Development of a Tissue Engineered Skeletal Muscle Construct Containing Lipids as a Model to Study Diabetes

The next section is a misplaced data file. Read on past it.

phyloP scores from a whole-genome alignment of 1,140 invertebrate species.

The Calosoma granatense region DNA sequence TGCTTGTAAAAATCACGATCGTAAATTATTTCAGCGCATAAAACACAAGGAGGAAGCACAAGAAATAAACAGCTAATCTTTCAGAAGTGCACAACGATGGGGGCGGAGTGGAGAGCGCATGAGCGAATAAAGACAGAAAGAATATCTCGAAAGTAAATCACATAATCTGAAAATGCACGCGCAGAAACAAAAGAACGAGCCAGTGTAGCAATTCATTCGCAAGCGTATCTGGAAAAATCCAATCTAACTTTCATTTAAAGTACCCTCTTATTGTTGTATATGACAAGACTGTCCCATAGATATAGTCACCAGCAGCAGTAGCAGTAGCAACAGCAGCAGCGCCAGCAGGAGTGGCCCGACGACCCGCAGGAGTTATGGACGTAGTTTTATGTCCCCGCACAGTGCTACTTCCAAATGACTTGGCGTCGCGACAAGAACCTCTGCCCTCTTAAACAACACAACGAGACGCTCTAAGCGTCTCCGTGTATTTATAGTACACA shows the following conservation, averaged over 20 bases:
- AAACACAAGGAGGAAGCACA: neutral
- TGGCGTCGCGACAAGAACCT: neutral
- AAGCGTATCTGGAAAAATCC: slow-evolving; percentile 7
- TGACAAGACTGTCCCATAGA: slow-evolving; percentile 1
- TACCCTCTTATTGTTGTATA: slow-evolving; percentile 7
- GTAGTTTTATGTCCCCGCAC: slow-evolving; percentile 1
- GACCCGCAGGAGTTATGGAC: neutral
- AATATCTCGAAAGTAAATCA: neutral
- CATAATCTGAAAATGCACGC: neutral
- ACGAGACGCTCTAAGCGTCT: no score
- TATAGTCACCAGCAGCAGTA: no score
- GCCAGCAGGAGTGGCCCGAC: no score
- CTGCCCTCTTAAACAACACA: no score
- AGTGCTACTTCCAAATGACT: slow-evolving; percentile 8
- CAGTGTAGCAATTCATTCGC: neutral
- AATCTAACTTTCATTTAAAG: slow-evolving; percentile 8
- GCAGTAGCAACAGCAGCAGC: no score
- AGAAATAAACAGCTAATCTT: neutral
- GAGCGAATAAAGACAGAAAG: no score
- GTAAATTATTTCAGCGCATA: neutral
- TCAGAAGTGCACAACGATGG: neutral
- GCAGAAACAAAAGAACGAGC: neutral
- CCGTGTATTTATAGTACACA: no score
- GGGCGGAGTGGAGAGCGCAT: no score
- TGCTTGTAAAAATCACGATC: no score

The goal of this research project was to develop and characterize an in vitro skeletal muscle construct that could be used as a model to study diabetes. To reach this goal the project has been subdivided into two parts. Firstly, the research was focused on identifying the culture conditions that can promote satellite cell (SC) adipogenic differentiation by using fibrin gels as basic model scaffold. qPCR analysis of key angiogenic and myogenic factors, as well as staining of lipid content, was carried out to evaluate the differentiation of SCs. The second part of this thesis was aimed at developing a functional tissue-engineered skeletal muscle construct. Fibrin scaffolds containing SCs from both lean or diabetic rat skeletal muscle tissues were fabricated in pre-fabricated molds containing pins that created a passive tension within the constructs. Because of this tension the cells were able to grow and spread unidirectionally, forming myogenic structures similar to those found in skeletal muscle tissue. The constructs were tested for their mechanical properties and their ability to promote glucose uptake upon insulin stimulation, relative to constructs containing cells taken from healthy animals. The diabetic constructs had decreased mechanical properties, reduced glucose intake, and higher expression of adipogenic genes. Overall, the engineered skeletal muscle tissue constructs that contained lipids could be used to study diabetes and may be helpful in identifying the biological cues that could reverse fat accumulation in skeletal muscle.